|"Forget the Rest" blog|
Watchdog files second lawsuit over proposed Los Alamos plutonium lab
JERI CLAUSING, Associated Press
ALBUQUERQUE, N.M. — A nuclear watchdog group on Friday filed a second lawsuit seeking to halt construction of a $5.8 billion plutonium research lab at Los Alamos National Laboratory.
The suit filed in U.S. District Court by the Los Alamos Study Group seeks to force Los Alamos to consider cheaper alternatives to the project.
The National Nuclear Security Administration, an arm of the U.S. Department of Energy that oversees the nuclear labs, last week issued the formal orders needed to begin taking bids for final design and construction of the nuclear facility, called the Chemistry and Metallurgy Research Replacement project, or CMRR.
The facility would replace a 60-year-old building that has been declared seismically unsafe. It's a project that has been on the drawing board for decades, and one that won't likely be finished for close to another decade.
Critics have been fighting the proposal for as long as it has been on the table, arguing it is an unnecessary and outrageously priced bomb factory.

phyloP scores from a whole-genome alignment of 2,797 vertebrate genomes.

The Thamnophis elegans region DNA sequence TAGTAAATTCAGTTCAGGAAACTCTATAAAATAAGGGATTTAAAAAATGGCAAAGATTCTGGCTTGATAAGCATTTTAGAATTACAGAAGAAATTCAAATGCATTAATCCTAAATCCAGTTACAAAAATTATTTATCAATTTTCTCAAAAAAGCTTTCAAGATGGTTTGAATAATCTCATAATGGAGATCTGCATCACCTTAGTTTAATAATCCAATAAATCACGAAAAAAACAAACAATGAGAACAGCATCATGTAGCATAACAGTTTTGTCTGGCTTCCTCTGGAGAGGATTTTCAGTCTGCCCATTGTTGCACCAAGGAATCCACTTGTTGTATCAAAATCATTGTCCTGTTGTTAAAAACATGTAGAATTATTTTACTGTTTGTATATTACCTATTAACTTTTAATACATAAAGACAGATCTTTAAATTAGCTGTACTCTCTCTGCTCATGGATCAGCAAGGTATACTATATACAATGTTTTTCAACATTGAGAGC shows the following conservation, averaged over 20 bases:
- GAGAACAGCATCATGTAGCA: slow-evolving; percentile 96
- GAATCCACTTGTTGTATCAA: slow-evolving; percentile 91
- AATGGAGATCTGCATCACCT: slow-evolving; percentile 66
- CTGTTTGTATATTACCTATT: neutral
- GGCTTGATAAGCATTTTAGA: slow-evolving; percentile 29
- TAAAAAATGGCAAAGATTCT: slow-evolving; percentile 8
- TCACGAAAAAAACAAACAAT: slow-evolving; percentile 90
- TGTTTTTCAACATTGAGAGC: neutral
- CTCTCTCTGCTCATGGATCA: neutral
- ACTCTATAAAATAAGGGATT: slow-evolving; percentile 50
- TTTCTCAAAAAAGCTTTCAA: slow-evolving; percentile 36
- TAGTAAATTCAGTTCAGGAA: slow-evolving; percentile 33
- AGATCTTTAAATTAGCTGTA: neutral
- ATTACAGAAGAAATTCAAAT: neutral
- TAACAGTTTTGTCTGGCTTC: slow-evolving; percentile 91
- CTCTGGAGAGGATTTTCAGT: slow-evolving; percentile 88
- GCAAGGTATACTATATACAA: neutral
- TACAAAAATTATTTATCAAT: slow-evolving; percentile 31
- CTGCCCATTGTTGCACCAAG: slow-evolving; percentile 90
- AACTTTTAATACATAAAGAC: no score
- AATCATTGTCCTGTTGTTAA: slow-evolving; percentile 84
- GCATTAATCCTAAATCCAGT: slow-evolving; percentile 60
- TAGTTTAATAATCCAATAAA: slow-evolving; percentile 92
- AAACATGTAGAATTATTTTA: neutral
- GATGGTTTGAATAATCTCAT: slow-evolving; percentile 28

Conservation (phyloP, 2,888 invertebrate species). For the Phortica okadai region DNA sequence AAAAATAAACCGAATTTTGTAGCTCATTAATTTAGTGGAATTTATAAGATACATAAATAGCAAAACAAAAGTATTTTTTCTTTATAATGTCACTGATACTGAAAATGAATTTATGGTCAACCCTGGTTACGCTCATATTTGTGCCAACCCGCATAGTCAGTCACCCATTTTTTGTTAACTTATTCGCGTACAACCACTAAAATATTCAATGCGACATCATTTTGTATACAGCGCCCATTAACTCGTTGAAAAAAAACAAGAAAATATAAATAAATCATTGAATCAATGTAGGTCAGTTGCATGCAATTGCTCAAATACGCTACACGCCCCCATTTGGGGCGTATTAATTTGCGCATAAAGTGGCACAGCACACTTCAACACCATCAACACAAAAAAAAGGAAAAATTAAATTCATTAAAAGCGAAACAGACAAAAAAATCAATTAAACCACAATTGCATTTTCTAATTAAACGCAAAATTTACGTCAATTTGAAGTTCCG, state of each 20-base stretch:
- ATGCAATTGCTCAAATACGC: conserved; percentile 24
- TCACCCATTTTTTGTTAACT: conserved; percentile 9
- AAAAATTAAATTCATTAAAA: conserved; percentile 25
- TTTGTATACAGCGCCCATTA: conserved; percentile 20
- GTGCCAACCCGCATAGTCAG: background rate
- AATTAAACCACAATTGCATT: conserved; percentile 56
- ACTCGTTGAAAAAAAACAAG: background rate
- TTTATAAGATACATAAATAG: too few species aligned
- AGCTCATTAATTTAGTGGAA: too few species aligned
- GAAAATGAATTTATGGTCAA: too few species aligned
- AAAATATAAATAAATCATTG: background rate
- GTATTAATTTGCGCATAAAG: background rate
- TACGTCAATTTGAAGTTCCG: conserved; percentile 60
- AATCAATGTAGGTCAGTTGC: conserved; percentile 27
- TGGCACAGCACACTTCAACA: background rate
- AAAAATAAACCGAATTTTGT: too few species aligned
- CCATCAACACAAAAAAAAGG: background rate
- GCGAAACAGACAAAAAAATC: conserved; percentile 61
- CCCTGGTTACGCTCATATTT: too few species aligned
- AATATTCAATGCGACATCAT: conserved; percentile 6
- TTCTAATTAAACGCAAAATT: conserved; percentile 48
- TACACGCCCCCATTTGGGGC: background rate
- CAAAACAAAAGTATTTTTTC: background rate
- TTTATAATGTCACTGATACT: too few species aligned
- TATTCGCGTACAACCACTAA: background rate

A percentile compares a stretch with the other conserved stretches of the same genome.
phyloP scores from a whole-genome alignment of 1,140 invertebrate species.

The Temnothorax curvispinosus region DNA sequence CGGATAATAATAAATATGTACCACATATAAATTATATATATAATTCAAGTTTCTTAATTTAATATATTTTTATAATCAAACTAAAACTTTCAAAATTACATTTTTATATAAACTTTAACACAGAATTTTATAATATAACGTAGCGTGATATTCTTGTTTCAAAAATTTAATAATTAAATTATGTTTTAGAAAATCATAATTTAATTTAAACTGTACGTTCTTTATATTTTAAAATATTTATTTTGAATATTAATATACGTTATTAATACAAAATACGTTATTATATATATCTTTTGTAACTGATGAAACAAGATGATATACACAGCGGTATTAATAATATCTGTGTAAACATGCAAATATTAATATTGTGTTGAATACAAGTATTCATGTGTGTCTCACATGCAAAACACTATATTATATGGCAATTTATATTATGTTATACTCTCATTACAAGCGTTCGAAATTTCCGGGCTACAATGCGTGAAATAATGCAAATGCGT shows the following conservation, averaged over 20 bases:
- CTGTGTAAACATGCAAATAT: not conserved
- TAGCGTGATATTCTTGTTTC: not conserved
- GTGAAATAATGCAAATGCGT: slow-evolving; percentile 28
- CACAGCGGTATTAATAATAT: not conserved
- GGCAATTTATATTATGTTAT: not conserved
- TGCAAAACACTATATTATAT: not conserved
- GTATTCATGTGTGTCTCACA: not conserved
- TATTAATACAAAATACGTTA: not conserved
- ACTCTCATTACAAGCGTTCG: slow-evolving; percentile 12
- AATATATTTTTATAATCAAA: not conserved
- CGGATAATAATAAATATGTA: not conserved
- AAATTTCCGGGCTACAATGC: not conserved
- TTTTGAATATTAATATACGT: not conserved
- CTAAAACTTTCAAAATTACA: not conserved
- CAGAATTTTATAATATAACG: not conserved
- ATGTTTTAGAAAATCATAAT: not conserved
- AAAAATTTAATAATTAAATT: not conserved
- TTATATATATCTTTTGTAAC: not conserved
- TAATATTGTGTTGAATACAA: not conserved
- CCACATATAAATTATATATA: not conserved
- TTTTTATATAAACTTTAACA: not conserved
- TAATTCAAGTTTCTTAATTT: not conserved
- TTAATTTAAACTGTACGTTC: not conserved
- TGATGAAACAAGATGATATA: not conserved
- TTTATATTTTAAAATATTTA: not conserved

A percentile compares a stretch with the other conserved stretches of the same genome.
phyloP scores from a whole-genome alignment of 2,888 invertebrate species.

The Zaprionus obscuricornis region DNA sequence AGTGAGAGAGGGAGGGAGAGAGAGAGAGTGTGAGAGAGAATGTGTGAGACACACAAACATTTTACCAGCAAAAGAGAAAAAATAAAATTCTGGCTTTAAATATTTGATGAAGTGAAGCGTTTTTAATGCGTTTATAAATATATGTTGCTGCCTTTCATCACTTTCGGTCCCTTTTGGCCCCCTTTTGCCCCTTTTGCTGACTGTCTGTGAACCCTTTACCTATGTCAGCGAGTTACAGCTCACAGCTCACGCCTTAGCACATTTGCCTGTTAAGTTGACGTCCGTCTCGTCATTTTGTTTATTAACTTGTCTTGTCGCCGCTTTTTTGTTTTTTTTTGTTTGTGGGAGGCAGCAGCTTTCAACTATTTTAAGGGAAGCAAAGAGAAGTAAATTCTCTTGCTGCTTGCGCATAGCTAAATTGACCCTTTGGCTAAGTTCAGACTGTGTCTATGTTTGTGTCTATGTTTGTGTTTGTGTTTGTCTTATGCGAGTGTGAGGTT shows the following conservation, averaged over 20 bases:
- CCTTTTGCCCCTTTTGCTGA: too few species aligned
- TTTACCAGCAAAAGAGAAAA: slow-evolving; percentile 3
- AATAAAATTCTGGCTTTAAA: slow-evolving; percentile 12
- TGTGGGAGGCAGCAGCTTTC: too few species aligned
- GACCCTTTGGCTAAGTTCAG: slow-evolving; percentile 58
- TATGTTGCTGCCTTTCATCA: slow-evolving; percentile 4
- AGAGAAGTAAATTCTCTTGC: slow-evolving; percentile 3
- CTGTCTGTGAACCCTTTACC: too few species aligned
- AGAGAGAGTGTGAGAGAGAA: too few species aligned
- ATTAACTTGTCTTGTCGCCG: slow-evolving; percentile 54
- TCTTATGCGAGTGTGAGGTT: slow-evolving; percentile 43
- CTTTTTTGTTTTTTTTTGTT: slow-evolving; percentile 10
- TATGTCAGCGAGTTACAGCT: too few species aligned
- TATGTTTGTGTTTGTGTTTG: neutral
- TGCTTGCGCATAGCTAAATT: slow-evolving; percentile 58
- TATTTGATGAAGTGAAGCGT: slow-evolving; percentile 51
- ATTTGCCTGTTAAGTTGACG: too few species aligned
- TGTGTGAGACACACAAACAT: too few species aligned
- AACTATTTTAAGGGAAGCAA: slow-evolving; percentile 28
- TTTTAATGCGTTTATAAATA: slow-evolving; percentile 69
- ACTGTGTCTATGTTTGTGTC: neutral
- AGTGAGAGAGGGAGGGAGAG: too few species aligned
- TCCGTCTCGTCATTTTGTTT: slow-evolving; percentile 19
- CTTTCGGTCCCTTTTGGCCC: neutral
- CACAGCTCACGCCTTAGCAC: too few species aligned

Lab officials insist nuclear weapons will neither be made nor stored there. They say CMRR's mission is to analyze and understand nuclear elements.
The new lawsuit claims NNSA failed to evaluate alternatives as required under the National Environmental Policy Act.
"Despite spending millions on what turns out to be 14 pounds of after-the-fact NEPA paperwork, NNSA still has not analyzed the impacts of even one reasonable alternative," Los Alamos Study Group Director Greg Mello said in statement. "For NNSA, it's their way or the highway. Yet analysis of the environmental impacts of reasonable alternatives to a project is the very heart of NEPA."
Mello argues the country should be funding infrastructure projects "that help us save the environment, not destroy it."
Toni Chiri of the NNSA's Los Alamos Site Office said agency officials were in the process of reading the lawsuit. Citing the pending litigation, she declined to comment further.
Last year, the group filed a similar lawsuit seeking to block the project. That suit claimed the U.S. Department of Energy and NNSA violated federal law by preparing to build CMRR without a new environmental impact statement or without properly considering alternatives.
A federal judge threw that lawsuit out in June after NNSA released a new review of the project.